Landscape gardener and Life columnist Justin answers your questions.
I've got beds of fragrant lavenders under my clothes line - a mix of English and French varieties - which scent the sheets as they are drying. But after nearly four years they were starting to look straggly and woody, so I cut some back quite hard. It looks like I might have killed them. How should I have treated them? Will they come back in the spring or should I just pull them out and start again? When should I plant new ones - now or wait till spring?
Using lavender to perfume your sheets is a great idea as lavender is meant to help you sleep. I have found in the past that my lavender has usually had a shelf life of around four years but that is probably due to neglect on my part. Your lavender may grow back when the weather warms so don't give up just yet. Firstly check the soil. If your plants are experiencing wet feet then the prognosis is rather dire as lavender can't tolerate wet or heavy conditions. Your lavender also needs a fair amount of calcium which is often deficient in a lot of New Zealand soils, so try top dressing with gypsum or mulching with crunched shell over thick newspaper.
If your plants become unhealthy they can quickly suffer from fungal infections through the foliage or even root system. If you need to replant your lavender make sure they get full sun, mound the soil so the drainage is at its best and dress the hole with lime and crushed shells. Prune just after flowering no more than a third of the existing growth.
I'd like to espalier two new apple trees that I've just planted in my garden to make a flattish fence/wall. I don't actually have a wall or fence to grow them against, but have read that you can tie them to posts in the direction you want them to grow without actually wiring them to a wall. What should I use? When should I prune the branches - next summer or autumn?
Yes, you can organise your apples into an espalier without using a wall, in fact they create a rather charming wall of their own. You will need to install a couple of stout posts per plant, approximately three metres apart with the tree in the middle and run either wire or timber to train the branches along. Over the years the apples will establish strong branches and these supports will become unnecessary; however the posts should remain in place and the branches should remain attached to these. Make sure to prune your trees after fruiting has finished. If you have not done this already, do it as soon as you can so you are ready for spring. The new branches that come away when the weather warms up will be supple and easy to manipulate.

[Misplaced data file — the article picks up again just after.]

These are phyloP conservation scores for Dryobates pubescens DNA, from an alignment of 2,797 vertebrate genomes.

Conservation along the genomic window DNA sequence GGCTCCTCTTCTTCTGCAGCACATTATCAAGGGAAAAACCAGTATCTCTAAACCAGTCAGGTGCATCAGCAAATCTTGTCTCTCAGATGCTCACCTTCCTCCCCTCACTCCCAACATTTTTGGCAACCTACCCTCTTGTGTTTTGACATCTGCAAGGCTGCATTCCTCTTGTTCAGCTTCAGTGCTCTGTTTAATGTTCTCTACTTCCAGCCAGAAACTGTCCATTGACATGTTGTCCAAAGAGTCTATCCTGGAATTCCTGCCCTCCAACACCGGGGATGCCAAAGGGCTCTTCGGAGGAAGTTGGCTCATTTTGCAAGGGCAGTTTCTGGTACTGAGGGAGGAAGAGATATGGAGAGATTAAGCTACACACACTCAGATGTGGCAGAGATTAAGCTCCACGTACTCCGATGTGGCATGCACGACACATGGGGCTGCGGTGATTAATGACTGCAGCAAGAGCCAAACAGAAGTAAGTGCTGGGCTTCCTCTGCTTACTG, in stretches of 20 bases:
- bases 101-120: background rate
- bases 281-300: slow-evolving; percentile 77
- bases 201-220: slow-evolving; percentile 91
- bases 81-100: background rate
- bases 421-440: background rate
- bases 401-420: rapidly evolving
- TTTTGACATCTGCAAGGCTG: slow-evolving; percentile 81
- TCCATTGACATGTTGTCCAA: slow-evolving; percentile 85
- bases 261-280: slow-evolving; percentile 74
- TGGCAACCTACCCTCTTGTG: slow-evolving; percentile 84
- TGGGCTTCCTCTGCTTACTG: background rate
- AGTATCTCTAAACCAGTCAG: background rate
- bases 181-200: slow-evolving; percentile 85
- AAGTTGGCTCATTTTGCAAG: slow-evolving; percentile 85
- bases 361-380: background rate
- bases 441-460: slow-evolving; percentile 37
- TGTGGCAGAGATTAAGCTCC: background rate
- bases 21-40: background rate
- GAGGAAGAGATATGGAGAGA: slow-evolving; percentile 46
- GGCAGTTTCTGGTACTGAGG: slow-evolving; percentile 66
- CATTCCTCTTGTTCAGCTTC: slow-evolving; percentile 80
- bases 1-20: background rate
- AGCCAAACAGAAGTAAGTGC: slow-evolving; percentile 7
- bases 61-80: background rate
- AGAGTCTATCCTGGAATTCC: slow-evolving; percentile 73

Do bamboo prunings decompose in the compost bin or are they like avocado shells and just stay whole and hard? I've cut off the biggest stems to use as stakes in the garden, but wondered if the prunings and smaller stems will ever break down?
Bamboo will eventually break down but if you compost it, depending on the varieties, you run the risk of it sprouting in your compost bin. Do a test by crushing a small bit using a mallet or sledge hammer, then cover with a layer of soil, wet with the hose and cover with a sheet of plastic. Check it in a month or two, if it has decomposed then do this on a larger scale. A high-carbon material like bamboo does take a bit more work to break down but the results really improves the tilth of the soil.
Recently we moved into a house which has a permanent bean frame and I had been looking forward to planting sweet peas to grow on it, however I read your article on sweet peas which puts paid to this idea. Will I need to grow another crop for a year before planting sweet peas or should I just clear out the remains of the beans and leave the ground bare for a year?
I would plant some fast growing leafy green crops in the spring followed by some tomatoes which would make great use of your climbing frame. Next winter concentrate on root crops then go for sweet peas. Look at our earlier article on crop rotation to give you an idea of what to plant after what.
* Vegetate, hibernate and rejuvenate
* Sow onions, sweet peas, and plant garlic.
* In the flower garden sow ... alyssum, calendula, candytufts, dianthus, delphinium, forget-me-not, larkspur, linaria, lupin, nemesia, pansy, snapdragon, statice, stock, sweet peas, sweet williams and violas.
* Transplant trees, being careful to look after the root ball. A good-sized hole is also important as well as plenty of organic material. Drainage issues should also be addressed and remember to mulch.
* Clean out the shed. Be honest, are you really going to use all that stuff you said you would or are you just making an obstacle course for your lawn mower to get around?
* Sharpen and oil all your tools including rakes and spades.
* Clear out any old poisons and dispose of them responsibly.
* Keep planting beetroot, broccoli, cabbage, cauliflower, parsnip, and silverbeet, but not in soaking wet soil; dress with blood and bone.
* Protect seedlings from slugs and snails. Use slug bait or, for an organic method, surrounding your young plants with bird netting, works a treat.
* Mulch celery with seaweed, brassicas with torn-up comfrey leaves and mound up leeks. Again make sure your soil is not soaking wet.
* Seed potatoes can be sprouted in trays in preparation for early planting. Try doing this on a windowsill or in a cold frame.
* Topdress all garden beds with compost ready for springtime. Any unused beds should be mulched with pea straw.
* Plant potted colour.
* Plant gladioli corms.
* Prune fruit trees and grapevines and seal cuts with pruning paste. Pruning now will promote vigorous spring growth.
* Transplant strawberries.
* Re-pot pot plants.